The fish in the pond came back about a week ago. I was concerned that last summer’s severe drought might have wiped out the fish population, but they made it through the drought and the winter and are back in numbers. The pic above shows some channel catfish enjoying a meal of dry dog food that was spoiled by flour moths. Most of the channel cats look like they are about two pounds. I’m not seeing the larger cats from last year but the fish here will grow quickly and be eatin’ size before long. There's also bluegill and bass. I feed the bluegill leftover bread while the catfish are occupied with their food. I’m looking forward to some catfish chowder.
Lots of things are happening in the great outdoors. And yes there are some flowers, mostly on trees. The grass is fully greened up and will need mowing next week. There are still large dead areas in the yard because of last year’s drought, and I’m spot seeding around the yard. A mulching kit was installed on the garden tractor to grind up the grass and leaves more thoroughly.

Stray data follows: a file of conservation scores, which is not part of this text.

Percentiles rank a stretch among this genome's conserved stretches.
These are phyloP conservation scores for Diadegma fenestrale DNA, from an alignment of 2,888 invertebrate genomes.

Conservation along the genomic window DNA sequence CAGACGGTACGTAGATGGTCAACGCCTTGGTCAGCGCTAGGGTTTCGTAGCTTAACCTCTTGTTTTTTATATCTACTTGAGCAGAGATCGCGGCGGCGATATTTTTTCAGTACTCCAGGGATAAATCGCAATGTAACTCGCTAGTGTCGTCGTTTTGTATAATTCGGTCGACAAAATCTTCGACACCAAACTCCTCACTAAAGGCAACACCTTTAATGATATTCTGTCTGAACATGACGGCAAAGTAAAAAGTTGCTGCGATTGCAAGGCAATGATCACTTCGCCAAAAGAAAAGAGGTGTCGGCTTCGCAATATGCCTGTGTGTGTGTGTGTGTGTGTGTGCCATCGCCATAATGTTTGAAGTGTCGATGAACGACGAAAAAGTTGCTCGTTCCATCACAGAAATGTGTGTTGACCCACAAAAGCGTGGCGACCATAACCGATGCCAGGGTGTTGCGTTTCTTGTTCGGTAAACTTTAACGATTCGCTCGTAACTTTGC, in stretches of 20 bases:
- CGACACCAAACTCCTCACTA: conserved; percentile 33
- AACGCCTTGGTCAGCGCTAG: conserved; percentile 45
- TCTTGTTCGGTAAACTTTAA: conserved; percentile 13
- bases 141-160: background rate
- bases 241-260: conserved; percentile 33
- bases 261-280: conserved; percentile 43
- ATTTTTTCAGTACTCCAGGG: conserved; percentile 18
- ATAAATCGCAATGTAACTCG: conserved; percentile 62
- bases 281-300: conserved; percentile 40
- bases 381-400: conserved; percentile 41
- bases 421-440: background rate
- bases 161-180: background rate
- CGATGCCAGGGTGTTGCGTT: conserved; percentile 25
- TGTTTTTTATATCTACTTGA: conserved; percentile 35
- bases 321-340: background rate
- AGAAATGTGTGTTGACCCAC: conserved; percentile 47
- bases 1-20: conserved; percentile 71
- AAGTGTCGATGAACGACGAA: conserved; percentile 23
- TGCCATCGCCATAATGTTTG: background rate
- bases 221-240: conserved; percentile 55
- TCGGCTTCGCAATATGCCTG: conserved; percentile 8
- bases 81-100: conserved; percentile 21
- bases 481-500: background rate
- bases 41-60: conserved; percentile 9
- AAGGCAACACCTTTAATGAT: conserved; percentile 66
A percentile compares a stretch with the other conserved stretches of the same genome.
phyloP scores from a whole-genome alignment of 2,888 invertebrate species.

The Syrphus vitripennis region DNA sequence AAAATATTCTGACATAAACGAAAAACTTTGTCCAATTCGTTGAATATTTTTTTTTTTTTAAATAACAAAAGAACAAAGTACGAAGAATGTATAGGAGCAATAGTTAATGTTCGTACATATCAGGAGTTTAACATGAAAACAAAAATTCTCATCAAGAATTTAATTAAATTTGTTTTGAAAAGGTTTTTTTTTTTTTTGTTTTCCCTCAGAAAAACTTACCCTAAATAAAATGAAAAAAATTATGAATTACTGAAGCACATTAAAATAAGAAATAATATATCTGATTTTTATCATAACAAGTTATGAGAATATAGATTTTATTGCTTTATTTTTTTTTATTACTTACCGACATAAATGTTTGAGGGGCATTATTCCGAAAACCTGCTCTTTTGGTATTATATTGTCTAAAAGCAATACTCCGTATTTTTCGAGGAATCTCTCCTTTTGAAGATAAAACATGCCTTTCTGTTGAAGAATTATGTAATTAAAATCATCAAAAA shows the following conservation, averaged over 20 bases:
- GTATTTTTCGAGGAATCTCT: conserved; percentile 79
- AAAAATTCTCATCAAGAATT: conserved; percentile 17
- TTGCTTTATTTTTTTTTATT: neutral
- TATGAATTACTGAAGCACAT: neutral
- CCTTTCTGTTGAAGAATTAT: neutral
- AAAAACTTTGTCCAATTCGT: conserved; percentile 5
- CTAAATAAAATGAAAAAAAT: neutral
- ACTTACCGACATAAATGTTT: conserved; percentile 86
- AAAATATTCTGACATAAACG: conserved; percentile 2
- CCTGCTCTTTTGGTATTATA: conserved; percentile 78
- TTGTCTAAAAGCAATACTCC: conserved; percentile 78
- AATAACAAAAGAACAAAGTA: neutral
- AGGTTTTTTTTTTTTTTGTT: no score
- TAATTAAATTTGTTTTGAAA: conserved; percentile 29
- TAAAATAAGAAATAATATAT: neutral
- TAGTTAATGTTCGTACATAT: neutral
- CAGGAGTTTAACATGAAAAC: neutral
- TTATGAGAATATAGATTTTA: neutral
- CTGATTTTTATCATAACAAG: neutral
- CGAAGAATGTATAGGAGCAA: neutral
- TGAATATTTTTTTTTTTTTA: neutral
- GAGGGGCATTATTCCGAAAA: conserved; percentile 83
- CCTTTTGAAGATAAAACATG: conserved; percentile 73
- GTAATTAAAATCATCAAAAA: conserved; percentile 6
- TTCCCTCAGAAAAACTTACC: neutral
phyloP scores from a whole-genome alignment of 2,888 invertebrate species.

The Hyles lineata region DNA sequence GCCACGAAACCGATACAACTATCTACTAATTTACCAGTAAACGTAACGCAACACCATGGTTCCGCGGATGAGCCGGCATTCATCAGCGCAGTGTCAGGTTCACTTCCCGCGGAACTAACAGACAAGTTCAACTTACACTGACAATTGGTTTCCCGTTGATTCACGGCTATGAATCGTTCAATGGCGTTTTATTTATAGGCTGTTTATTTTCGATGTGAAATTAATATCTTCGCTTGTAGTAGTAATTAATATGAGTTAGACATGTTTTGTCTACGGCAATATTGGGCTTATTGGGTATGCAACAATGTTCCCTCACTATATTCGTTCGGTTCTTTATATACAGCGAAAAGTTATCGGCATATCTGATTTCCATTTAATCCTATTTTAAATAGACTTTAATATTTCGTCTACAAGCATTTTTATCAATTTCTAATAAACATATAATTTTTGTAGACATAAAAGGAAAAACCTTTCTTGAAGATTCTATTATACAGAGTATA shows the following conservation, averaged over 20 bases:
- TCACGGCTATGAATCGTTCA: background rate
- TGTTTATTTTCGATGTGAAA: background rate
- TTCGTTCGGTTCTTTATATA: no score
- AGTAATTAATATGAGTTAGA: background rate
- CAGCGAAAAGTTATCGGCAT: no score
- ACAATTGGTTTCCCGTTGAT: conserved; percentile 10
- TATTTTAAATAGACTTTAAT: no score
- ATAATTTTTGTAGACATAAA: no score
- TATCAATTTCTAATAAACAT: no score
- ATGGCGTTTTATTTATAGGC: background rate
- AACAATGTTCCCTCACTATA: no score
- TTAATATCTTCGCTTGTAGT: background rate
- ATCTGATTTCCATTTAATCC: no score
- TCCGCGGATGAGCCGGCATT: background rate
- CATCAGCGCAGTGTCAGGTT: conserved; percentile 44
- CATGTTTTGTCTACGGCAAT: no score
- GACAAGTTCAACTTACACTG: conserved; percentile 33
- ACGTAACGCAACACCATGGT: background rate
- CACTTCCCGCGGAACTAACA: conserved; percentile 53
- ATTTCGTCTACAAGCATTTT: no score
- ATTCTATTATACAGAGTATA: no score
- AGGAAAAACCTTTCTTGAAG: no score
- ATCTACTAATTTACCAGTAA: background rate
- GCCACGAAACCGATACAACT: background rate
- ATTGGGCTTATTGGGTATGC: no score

The landscape timbers that formed the terraced shade garden behind the deck were in an advanced stage of rot. They were removed and replaced with 4x4 pressure treated AC2 lumber. The root system in the beds held the soil in place while the timbers were pulled out and the new timbers installed. Still it was a two long days of work, but I'm happy with the results. Treated landscape timbers are “treated to refusal” which means they are soaked in the treatment solution until they don’t take up any more preservative. They don’t last. Pressure treated lumber is first put in a vacuum chamber, then the treatment solution is forced in with pressure. They have sufficient preservative and should last a long time. CCA (chromated copper arsenic) treatment is not used as a preservative anymore. Now its micronized copper and quaternary amines. The copper is a naturally occuring soil element and quats are essentially nontoxic and will decompose if they leach into soil. Better living through chemistry.
I planted these beds last year. Most of the plants in the lower bed are hostas. I’m still waiting to see how many plants made it over the winter. A few of them are showing some buds. The bed above it is planted with Japanese spurge.
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